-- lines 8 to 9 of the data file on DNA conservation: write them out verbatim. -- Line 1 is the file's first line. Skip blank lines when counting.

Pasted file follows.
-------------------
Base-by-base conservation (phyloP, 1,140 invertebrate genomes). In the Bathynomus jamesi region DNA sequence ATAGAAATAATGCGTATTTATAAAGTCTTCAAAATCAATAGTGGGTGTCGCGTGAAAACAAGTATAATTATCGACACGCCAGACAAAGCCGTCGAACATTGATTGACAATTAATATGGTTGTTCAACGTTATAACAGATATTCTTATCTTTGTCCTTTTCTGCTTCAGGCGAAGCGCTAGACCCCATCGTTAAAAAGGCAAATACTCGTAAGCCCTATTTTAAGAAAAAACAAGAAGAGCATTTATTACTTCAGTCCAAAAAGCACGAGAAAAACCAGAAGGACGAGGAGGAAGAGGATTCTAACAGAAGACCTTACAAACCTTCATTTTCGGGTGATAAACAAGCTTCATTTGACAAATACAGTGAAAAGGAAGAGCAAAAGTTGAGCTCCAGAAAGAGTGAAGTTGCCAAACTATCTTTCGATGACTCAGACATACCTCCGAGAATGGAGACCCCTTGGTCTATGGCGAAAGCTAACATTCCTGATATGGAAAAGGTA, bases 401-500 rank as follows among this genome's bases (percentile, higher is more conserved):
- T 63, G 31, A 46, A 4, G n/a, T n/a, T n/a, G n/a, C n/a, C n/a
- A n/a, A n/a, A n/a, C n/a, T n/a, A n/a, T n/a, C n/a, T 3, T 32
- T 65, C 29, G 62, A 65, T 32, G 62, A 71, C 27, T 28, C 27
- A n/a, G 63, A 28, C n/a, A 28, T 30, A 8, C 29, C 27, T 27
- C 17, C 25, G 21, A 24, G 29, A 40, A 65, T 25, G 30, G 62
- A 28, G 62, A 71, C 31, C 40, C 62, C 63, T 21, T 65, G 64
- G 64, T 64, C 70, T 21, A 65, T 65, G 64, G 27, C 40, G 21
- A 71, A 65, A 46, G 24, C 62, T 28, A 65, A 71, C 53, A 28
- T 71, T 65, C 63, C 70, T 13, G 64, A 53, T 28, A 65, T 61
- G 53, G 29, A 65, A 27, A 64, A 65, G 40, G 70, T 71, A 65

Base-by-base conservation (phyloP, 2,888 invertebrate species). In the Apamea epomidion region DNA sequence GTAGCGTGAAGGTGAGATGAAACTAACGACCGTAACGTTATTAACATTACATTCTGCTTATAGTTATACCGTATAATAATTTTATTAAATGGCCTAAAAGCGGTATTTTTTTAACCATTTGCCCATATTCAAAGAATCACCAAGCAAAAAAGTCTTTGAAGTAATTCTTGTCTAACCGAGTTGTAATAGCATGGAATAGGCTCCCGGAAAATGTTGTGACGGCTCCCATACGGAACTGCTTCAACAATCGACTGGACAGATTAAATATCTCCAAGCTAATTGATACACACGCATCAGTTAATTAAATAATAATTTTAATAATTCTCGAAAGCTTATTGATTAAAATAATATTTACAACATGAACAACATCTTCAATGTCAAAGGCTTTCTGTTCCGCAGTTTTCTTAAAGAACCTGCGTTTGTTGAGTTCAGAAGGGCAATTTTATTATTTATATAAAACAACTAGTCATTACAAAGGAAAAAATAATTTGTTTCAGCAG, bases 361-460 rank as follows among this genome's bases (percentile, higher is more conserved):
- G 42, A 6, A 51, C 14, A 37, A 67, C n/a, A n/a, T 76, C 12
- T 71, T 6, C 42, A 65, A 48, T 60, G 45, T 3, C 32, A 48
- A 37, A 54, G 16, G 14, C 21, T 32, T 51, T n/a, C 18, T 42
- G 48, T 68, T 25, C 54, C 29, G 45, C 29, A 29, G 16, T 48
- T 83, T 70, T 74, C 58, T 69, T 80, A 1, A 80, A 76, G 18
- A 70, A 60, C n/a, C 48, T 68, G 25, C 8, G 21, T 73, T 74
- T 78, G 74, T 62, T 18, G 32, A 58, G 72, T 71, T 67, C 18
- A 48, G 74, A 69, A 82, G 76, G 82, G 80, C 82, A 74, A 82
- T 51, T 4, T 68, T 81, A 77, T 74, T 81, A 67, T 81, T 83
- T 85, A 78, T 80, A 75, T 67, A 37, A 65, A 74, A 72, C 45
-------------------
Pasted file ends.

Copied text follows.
- G 64, T 64, C 70, T 21, A 65, T 65, G 64, G 27, C 40, G 21
- A 71, A 65, A 46, G 24, C 62, T 28, A 65, A 71, C 53, A 28